What really do you want from them anyway? You don’t want to thank you, you want power and the minute they resist you- the minute they push off and stand on their own by making their own mind up- the minute you feel your power slip, you try to get it back by slapping them with a reminder of all that you’ve done for them.

They don’t appreciate that, they resent it. They don’t feel all warm & fuzzy when you re-open wounds and bear their scares of weaknesses & downfalls just so that you can get the upper hand and pull their strings again.

Nothing…they owe you nothing.

The only thing they owe you is to the pay it forward- improving on what was passed down by you when they were passed up by others.

Hopefully all that you’ve done-the long talks, the sacrifices, the discipline, the love…hopefully you did all of that simply because someone did it (or didn’t do it) for you and you just wanted to improve on that.

Catch The Sales Life w Marsh Buice daily podcast. Find it on iTunes or your favorite podcast platform.

altman

Side note: I read Josh’s book a couple of years ago and one part of the book always stuck with me. It was the lesson that he learned early on while attending a kicking camp. His coach told him to always, “Kick the ball the same.” It’s an analogy that Josh has taken and helped make him a million dollar real estate broker and TV personality. (He has a show on Bravo called Million Dollar Listing) Basically he uses the analogy to set his opportunities up the same way because you never know, what seems like a small opportunity today, where may lead down the road. (He tells you more in the book of how a client looking for a rental turned into a couple of mega million dollar properties.)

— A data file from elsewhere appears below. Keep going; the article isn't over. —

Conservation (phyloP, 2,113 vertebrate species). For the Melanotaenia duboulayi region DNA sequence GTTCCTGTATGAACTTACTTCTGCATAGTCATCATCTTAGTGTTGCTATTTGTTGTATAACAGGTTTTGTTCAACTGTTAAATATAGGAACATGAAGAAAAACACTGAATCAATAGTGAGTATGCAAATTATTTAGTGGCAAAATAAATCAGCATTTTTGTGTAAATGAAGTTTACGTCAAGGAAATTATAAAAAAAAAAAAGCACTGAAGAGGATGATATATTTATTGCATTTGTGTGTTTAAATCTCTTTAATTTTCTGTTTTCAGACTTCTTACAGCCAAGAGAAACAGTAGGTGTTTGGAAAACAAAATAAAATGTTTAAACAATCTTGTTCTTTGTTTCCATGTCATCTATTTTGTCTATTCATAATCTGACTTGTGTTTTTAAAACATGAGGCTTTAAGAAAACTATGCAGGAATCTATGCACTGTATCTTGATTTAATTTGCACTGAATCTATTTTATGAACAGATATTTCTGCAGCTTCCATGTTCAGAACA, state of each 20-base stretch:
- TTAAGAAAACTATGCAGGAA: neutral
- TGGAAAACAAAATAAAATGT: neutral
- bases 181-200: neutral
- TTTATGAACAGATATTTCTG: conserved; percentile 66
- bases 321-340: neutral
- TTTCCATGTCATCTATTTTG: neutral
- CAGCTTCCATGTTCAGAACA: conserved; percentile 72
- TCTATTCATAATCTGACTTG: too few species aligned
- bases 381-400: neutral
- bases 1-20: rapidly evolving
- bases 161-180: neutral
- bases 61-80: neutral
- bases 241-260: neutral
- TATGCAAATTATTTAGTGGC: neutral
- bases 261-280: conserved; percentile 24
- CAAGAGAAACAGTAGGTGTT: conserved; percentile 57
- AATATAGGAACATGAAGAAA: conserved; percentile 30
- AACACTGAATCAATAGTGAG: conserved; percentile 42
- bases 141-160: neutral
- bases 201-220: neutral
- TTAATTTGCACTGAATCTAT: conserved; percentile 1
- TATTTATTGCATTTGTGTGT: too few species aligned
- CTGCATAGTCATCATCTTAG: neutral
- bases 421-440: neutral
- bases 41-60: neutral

Here’s what I learned from today’s podcast. 

  1. It seems small now. Many things you do today seem like they’re insignificant or don’t matter. You may be asking yourself, “Why in the hell am I doing this.” Lesson: It may not matter now, but will carry meaning later. Josh took a damn kicking analogy from his childhood and parlayed the concept to live damn well today.
    • What seemingly back-in-the-day bullshit lesson (think Karate Kid Wax on Wax off analogy) have you taken and used in your life today that you are so grateful for? 
  2. It ain’t the ball, it’s the kicker. How do you approach your opportunity…hell do you even see it as an opportunity or do you view it as another waste of time? Well if it looks like a waste of time, it will be a waste of time because that’s how you set up your “kick.” Your customers get what you’ve gotten. If you’re having a shitty month they get shitty service by you, but it you’re having a Land of Milk & Honey kind of month, boy you’re customers won’t find a better salesperson. Lesson: Every customer, every opportunity stands on it’s on. You may have to adjust your process, but you should never adjust you’re effort. And this shit is hard to do because in sales we sell from our soul. Just keep the analogy in your mind…don’t shrink just because you’re not having a good month, set the damn situation up as if it’s the best month ever and kick that shit. Whatever happens, happens, just don’t let it be because of your 1/2 ass effort.